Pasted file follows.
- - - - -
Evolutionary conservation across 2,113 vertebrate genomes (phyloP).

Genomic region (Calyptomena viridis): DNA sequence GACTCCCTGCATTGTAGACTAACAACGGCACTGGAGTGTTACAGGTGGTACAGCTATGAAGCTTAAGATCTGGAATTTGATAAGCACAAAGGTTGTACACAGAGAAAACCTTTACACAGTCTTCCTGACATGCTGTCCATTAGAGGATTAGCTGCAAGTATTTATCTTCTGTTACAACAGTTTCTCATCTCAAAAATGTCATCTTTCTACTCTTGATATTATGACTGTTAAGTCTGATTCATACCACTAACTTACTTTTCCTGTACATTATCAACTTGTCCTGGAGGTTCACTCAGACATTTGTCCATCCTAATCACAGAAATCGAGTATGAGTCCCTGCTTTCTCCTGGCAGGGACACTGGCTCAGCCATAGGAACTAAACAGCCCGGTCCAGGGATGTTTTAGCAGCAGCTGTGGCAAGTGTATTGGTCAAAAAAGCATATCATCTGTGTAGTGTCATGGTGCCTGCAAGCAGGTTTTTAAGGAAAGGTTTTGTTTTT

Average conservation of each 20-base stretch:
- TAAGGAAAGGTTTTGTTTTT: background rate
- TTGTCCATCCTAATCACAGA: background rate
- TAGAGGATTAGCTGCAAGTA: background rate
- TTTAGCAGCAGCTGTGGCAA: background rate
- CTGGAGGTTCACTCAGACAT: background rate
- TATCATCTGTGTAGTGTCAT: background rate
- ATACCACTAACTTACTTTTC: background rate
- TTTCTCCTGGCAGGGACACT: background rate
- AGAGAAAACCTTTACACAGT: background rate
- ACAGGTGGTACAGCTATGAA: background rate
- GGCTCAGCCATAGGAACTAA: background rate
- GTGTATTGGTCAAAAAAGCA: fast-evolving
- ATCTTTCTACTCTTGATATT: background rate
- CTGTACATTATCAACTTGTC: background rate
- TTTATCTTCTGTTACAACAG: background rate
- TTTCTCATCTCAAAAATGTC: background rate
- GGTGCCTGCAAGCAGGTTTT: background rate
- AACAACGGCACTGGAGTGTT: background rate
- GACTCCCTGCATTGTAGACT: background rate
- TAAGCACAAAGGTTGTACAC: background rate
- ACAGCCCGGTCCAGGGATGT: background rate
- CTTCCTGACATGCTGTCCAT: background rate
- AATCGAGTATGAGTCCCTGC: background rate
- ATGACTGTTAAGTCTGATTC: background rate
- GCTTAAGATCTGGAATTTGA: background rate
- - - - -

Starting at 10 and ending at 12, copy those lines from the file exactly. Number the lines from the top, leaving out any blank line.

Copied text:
- ATACCACTAACTTACTTTTC: background rate
- TTTCTCCTGGCAGGGACACT: background rate
- AGAGAAAACCTTTACACAGT: background rate